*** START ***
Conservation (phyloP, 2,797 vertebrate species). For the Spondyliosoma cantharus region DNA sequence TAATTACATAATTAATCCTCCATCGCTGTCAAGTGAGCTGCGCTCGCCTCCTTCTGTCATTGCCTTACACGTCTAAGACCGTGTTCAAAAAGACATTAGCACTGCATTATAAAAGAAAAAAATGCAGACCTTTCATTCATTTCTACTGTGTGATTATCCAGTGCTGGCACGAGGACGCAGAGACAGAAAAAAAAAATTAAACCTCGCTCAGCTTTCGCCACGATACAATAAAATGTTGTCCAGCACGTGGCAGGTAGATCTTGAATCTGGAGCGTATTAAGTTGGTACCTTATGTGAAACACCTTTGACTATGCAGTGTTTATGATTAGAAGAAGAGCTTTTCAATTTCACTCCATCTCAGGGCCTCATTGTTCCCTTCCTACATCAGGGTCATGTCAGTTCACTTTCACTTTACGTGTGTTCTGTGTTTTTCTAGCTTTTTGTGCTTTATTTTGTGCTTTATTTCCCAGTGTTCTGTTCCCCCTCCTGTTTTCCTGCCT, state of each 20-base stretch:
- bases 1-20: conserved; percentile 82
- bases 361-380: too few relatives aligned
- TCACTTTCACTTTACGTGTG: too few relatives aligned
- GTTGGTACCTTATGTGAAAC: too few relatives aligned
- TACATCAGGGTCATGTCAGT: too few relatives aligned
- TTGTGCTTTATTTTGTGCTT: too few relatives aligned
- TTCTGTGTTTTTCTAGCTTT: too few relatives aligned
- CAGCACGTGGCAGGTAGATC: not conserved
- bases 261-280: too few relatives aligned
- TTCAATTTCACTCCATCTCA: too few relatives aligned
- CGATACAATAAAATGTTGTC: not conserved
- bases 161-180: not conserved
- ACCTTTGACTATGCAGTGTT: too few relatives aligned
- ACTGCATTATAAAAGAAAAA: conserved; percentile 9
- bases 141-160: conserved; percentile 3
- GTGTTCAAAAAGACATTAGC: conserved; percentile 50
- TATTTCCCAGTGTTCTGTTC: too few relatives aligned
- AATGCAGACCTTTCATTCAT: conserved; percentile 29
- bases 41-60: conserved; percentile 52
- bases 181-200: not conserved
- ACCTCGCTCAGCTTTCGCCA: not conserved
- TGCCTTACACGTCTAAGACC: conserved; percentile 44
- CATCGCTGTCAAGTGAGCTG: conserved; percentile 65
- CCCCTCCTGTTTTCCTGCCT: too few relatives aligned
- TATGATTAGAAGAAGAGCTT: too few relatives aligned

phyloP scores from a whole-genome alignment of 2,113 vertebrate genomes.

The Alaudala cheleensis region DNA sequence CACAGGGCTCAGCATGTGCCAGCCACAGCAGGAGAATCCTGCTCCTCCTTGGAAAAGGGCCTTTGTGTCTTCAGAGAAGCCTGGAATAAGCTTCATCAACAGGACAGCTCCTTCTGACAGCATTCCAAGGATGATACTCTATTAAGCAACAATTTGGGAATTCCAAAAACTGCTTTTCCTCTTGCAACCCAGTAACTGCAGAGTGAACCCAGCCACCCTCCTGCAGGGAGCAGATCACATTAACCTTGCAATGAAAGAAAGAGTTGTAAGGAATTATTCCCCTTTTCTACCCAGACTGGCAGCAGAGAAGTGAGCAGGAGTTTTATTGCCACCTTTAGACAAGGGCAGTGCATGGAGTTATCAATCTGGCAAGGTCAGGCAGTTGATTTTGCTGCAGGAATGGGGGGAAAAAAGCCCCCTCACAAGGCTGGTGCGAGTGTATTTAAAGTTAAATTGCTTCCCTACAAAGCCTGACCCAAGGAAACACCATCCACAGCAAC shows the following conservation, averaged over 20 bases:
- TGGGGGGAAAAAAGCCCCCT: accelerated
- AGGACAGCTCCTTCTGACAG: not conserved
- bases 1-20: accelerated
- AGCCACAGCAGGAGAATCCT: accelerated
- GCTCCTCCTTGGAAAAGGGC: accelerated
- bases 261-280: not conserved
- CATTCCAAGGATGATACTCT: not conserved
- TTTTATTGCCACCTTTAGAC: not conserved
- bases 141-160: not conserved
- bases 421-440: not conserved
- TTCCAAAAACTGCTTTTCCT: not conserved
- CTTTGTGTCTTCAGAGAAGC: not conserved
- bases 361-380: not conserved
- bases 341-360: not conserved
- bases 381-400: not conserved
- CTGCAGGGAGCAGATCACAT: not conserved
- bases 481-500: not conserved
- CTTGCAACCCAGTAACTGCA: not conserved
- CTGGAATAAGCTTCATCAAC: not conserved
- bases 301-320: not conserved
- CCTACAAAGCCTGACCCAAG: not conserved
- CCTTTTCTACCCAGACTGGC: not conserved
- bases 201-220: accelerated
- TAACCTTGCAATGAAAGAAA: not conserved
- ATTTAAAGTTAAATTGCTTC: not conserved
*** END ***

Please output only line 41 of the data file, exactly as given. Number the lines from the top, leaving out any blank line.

- bases 361-380: not conserved